2. LT Jodie Knox says:

    Thank you for your comment and question Erik. I have passed it to the appropriate program office and will get back to you with a response as soon as possible. Warm regards, Lt. Jodie Knox

  3. LT Jodie Knox says:


    This is the promised follow-on answer from the program office. Thank you for your question and comments.

    Based upon the background provided by your question, it appears the vessels in question are non-recreational vessels and are equipped with ballast tanks. Accordingly, the Coast Guard’s ballast water management regulations at 33 CFR Part 151 Subparts C and D apply to the vessels.

    For example, yachts which are time or voyage chartered, or yachts that carry passengers for hire or perform some other function for hire (i.e., used for non-recreational purposes) must comply with 33 CFR Part 151 Subparts C and D if they are equipped with ballast tanks and operate in U.S. waters.

    The Coast Guard’s regulations require a non-recreational yacht to comply with the ballast water management requirements of 33 CFR 151.2025 (up to the vessel’s compliance date) or 33 CFR 151.2035(a) (after the vessel’s compliance date). Please refer to 33 CFR 151.2035(b) to determine the vessel’s compliance dates.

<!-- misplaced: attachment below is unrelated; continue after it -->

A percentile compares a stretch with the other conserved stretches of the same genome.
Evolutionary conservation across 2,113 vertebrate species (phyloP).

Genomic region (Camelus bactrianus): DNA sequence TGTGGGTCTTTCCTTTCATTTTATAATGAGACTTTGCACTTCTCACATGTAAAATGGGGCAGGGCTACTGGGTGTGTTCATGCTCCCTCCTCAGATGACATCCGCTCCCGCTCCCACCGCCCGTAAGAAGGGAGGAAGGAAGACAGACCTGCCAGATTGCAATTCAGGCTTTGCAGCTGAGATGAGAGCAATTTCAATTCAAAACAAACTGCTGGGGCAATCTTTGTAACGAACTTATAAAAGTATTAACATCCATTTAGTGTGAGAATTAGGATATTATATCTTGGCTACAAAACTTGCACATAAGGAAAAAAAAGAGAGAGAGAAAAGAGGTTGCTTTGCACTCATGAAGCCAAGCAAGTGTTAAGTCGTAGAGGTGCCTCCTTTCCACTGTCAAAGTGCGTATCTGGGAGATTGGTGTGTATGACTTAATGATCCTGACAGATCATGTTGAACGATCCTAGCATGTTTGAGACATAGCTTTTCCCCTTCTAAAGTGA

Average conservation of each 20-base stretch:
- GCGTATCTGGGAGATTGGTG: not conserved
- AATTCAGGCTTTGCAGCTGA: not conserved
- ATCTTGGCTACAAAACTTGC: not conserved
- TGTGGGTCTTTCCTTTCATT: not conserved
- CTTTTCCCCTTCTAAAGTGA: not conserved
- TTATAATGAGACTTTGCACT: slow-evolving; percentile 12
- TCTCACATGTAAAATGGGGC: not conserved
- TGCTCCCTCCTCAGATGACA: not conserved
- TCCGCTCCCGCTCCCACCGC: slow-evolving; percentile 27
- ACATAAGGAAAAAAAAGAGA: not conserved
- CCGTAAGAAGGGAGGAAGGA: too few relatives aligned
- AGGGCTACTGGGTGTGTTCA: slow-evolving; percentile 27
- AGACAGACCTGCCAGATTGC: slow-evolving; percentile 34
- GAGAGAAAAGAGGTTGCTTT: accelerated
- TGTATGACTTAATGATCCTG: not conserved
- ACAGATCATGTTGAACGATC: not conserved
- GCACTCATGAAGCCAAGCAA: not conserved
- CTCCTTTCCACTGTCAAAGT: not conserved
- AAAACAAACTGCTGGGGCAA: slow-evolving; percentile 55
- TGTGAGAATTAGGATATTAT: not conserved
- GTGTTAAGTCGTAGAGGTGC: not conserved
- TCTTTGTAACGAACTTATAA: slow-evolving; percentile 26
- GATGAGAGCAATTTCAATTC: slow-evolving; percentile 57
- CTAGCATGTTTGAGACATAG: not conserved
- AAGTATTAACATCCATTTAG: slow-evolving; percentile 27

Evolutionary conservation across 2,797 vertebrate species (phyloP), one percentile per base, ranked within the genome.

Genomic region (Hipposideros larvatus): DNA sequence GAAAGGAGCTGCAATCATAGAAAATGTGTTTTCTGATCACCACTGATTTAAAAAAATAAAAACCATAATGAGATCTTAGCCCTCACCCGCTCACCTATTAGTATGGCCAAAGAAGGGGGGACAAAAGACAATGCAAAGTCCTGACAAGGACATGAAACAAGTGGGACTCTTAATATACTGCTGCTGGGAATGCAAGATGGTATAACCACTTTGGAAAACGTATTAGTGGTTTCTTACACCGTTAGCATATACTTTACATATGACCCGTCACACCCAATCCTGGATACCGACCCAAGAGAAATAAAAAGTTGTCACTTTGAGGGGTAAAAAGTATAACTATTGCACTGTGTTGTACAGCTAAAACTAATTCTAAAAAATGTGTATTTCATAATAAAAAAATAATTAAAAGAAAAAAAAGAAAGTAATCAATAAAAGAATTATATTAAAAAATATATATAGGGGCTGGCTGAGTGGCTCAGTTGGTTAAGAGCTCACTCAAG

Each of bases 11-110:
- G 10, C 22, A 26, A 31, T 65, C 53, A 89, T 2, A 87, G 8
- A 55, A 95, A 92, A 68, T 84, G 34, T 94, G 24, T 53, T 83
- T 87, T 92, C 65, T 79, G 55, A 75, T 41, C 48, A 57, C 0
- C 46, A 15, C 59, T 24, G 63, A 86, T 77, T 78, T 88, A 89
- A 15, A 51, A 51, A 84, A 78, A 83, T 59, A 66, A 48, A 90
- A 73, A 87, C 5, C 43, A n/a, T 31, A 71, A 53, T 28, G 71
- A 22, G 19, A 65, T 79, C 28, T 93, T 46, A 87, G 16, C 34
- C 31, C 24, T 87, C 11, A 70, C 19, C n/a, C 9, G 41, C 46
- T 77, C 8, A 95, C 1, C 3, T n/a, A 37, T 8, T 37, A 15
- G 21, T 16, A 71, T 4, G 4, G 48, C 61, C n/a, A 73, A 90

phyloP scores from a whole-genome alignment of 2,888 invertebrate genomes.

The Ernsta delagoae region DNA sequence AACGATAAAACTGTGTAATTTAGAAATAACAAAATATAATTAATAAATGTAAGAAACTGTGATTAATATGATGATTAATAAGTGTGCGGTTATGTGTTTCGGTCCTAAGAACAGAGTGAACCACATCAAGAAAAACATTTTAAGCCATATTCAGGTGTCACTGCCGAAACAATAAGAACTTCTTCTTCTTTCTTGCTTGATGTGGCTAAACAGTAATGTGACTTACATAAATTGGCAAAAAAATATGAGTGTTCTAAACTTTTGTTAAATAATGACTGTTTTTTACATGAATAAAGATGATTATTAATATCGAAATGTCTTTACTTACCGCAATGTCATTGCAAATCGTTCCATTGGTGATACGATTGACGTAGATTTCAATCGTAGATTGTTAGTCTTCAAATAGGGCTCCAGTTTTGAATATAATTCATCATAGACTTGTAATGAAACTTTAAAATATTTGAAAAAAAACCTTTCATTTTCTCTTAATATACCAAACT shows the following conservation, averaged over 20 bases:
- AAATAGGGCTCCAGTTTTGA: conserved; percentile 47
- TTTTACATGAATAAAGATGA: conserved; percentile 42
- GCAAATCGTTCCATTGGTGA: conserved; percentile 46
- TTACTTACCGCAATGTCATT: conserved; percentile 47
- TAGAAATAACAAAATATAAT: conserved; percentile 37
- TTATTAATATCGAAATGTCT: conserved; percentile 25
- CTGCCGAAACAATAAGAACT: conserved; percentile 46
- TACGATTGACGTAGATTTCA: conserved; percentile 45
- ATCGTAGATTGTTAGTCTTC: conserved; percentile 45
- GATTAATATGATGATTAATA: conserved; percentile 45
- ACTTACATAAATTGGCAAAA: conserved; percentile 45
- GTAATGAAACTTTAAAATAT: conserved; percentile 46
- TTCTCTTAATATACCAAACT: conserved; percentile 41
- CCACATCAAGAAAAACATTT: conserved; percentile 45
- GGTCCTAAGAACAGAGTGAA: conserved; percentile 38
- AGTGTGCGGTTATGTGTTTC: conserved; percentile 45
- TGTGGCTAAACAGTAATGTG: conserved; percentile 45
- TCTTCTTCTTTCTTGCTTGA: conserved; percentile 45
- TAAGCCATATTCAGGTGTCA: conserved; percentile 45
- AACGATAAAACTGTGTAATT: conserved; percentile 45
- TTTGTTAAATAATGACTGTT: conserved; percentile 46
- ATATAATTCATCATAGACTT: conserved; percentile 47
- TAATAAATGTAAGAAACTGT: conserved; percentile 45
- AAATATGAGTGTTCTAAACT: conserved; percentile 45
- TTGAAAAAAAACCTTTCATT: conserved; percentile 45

Potable water sourced from a U.S. public water system and used as ballast may be discharged in U.S. waters if the requirements of 33 CFR
    151.2025(a)(2) are also met. Potable water contained in tanks designated as potable water tanks (or “technical water tanks”), and which are not used for ballasting, may be discharged in U.S. waters. However, if the potable water placed into these tanks is used as ballast, even if that is not the primary purpose of the water, and the water is discharged into U.S. waters, the discharge would be subject to the requirements of 33 CFR Part 151 Subparts C and D.